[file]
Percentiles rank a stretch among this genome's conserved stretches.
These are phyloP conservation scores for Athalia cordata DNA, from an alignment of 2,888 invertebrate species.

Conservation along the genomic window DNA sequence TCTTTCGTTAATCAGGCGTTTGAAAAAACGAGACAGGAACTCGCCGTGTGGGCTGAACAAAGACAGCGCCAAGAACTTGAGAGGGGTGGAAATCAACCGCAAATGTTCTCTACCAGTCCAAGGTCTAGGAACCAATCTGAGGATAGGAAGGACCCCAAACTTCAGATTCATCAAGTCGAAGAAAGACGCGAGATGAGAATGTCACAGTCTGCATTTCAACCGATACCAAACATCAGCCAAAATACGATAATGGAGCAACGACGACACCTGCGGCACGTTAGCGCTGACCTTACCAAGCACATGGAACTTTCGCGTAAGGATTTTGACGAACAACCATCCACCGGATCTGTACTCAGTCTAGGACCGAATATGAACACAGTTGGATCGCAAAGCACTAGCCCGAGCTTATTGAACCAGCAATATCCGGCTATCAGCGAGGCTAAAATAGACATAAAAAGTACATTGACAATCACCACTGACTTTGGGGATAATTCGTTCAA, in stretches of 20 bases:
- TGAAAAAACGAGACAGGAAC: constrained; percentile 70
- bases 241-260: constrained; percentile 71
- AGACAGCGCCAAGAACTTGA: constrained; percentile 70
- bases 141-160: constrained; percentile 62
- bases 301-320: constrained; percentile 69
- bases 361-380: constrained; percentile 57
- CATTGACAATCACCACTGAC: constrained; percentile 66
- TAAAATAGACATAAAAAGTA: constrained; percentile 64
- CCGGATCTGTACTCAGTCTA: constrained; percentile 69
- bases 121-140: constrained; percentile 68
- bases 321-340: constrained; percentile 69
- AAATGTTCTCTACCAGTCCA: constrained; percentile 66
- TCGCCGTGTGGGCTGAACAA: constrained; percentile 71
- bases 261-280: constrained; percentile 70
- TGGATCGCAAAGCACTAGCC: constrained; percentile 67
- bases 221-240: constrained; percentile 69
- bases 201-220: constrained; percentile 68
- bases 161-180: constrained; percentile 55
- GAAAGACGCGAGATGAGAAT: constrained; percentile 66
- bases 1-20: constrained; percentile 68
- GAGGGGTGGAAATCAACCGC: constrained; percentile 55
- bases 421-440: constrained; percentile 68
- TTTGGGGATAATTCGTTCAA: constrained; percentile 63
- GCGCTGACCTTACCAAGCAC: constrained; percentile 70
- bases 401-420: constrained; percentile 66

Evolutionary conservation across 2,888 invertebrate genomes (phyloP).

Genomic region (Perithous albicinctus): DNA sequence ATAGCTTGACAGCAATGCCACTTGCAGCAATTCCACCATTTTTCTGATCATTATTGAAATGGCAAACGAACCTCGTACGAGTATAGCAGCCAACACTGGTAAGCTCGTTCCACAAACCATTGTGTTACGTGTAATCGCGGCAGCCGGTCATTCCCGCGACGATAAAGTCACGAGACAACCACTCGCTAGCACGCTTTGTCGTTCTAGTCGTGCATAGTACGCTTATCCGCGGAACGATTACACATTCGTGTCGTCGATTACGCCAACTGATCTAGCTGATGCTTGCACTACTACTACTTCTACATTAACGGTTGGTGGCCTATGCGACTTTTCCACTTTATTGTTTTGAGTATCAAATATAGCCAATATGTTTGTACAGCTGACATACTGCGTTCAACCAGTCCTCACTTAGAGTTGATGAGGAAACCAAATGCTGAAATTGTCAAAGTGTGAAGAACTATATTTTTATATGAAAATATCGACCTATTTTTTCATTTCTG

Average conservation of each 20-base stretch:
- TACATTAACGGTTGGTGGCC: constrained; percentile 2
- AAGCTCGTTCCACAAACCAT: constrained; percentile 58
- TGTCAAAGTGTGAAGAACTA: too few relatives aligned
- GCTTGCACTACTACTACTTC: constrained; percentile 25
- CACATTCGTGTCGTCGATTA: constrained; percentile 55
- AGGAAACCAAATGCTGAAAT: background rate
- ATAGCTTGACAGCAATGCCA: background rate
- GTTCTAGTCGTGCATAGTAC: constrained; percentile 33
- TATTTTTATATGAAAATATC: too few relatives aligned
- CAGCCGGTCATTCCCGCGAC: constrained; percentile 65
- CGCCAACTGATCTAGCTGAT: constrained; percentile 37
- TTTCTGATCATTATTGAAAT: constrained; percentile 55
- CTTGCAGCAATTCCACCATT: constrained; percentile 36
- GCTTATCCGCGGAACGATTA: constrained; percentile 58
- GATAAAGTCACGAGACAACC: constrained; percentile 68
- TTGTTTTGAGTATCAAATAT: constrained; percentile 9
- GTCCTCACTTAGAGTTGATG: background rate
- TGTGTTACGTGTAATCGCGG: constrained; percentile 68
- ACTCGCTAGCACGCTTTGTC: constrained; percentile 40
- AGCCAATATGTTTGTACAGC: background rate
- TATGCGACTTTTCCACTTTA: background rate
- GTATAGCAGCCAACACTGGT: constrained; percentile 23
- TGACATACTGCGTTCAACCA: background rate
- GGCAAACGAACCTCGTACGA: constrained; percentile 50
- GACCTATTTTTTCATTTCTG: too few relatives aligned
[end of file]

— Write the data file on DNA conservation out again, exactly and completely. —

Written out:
Percentiles rank a stretch among this genome's conserved stretches.
These are phyloP conservation scores for Athalia cordata DNA, from an alignment of 2,888 invertebrate species.

Conservation along the genomic window DNA sequence TCTTTCGTTAATCAGGCGTTTGAAAAAACGAGACAGGAACTCGCCGTGTGGGCTGAACAAAGACAGCGCCAAGAACTTGAGAGGGGTGGAAATCAACCGCAAATGTTCTCTACCAGTCCAAGGTCTAGGAACCAATCTGAGGATAGGAAGGACCCCAAACTTCAGATTCATCAAGTCGAAGAAAGACGCGAGATGAGAATGTCACAGTCTGCATTTCAACCGATACCAAACATCAGCCAAAATACGATAATGGAGCAACGACGACACCTGCGGCACGTTAGCGCTGACCTTACCAAGCACATGGAACTTTCGCGTAAGGATTTTGACGAACAACCATCCACCGGATCTGTACTCAGTCTAGGACCGAATATGAACACAGTTGGATCGCAAAGCACTAGCCCGAGCTTATTGAACCAGCAATATCCGGCTATCAGCGAGGCTAAAATAGACATAAAAAGTACATTGACAATCACCACTGACTTTGGGGATAATTCGTTCAA, in stretches of 20 bases:
- TGAAAAAACGAGACAGGAAC: constrained; percentile 70
- bases 241-260: constrained; percentile 71
- AGACAGCGCCAAGAACTTGA: constrained; percentile 70
- bases 141-160: constrained; percentile 62
- bases 301-320: constrained; percentile 69
- bases 361-380: constrained; percentile 57
- CATTGACAATCACCACTGAC: constrained; percentile 66
- TAAAATAGACATAAAAAGTA: constrained; percentile 64
- CCGGATCTGTACTCAGTCTA: constrained; percentile 69
- bases 121-140: constrained; percentile 68
- bases 321-340: constrained; percentile 69
- AAATGTTCTCTACCAGTCCA: constrained; percentile 66
- TCGCCGTGTGGGCTGAACAA: constrained; percentile 71
- bases 261-280: constrained; percentile 70
- TGGATCGCAAAGCACTAGCC: constrained; percentile 67
- bases 221-240: constrained; percentile 69
- bases 201-220: constrained; percentile 68
- bases 161-180: constrained; percentile 55
- GAAAGACGCGAGATGAGAAT: constrained; percentile 66
- bases 1-20: constrained; percentile 68
- GAGGGGTGGAAATCAACCGC: constrained; percentile 55
- bases 421-440: constrained; percentile 68
- TTTGGGGATAATTCGTTCAA: constrained; percentile 63
- GCGCTGACCTTACCAAGCAC: constrained; percentile 70
- bases 401-420: constrained; percentile 66

Evolutionary conservation across 2,888 invertebrate genomes (phyloP).

Genomic region (Perithous albicinctus): DNA sequence ATAGCTTGACAGCAATGCCACTTGCAGCAATTCCACCATTTTTCTGATCATTATTGAAATGGCAAACGAACCTCGTACGAGTATAGCAGCCAACACTGGTAAGCTCGTTCCACAAACCATTGTGTTACGTGTAATCGCGGCAGCCGGTCATTCCCGCGACGATAAAGTCACGAGACAACCACTCGCTAGCACGCTTTGTCGTTCTAGTCGTGCATAGTACGCTTATCCGCGGAACGATTACACATTCGTGTCGTCGATTACGCCAACTGATCTAGCTGATGCTTGCACTACTACTACTTCTACATTAACGGTTGGTGGCCTATGCGACTTTTCCACTTTATTGTTTTGAGTATCAAATATAGCCAATATGTTTGTACAGCTGACATACTGCGTTCAACCAGTCCTCACTTAGAGTTGATGAGGAAACCAAATGCTGAAATTGTCAAAGTGTGAAGAACTATATTTTTATATGAAAATATCGACCTATTTTTTCATTTCTG

Average conservation of each 20-base stretch:
- TACATTAACGGTTGGTGGCC: constrained; percentile 2
- AAGCTCGTTCCACAAACCAT: constrained; percentile 58
- TGTCAAAGTGTGAAGAACTA: too few relatives aligned
- GCTTGCACTACTACTACTTC: constrained; percentile 25
- CACATTCGTGTCGTCGATTA: constrained; percentile 55
- AGGAAACCAAATGCTGAAAT: background rate
- ATAGCTTGACAGCAATGCCA: background rate
- GTTCTAGTCGTGCATAGTAC: constrained; percentile 33
- TATTTTTATATGAAAATATC: too few relatives aligned
- CAGCCGGTCATTCCCGCGAC: constrained; percentile 65
- CGCCAACTGATCTAGCTGAT: constrained; percentile 37
- TTTCTGATCATTATTGAAAT: constrained; percentile 55
- CTTGCAGCAATTCCACCATT: constrained; percentile 36
- GCTTATCCGCGGAACGATTA: constrained; percentile 58
- GATAAAGTCACGAGACAACC: constrained; percentile 68
- TTGTTTTGAGTATCAAATAT: constrained; percentile 9
- GTCCTCACTTAGAGTTGATG: background rate
- TGTGTTACGTGTAATCGCGG: constrained; percentile 68
- ACTCGCTAGCACGCTTTGTC: constrained; percentile 40
- AGCCAATATGTTTGTACAGC: background rate
- TATGCGACTTTTCCACTTTA: background rate
- GTATAGCAGCCAACACTGGT: constrained; percentile 23
- TGACATACTGCGTTCAACCA: background rate
- GGCAAACGAACCTCGTACGA: constrained; percentile 50
- GACCTATTTTTTCATTTCTG: too few relatives aligned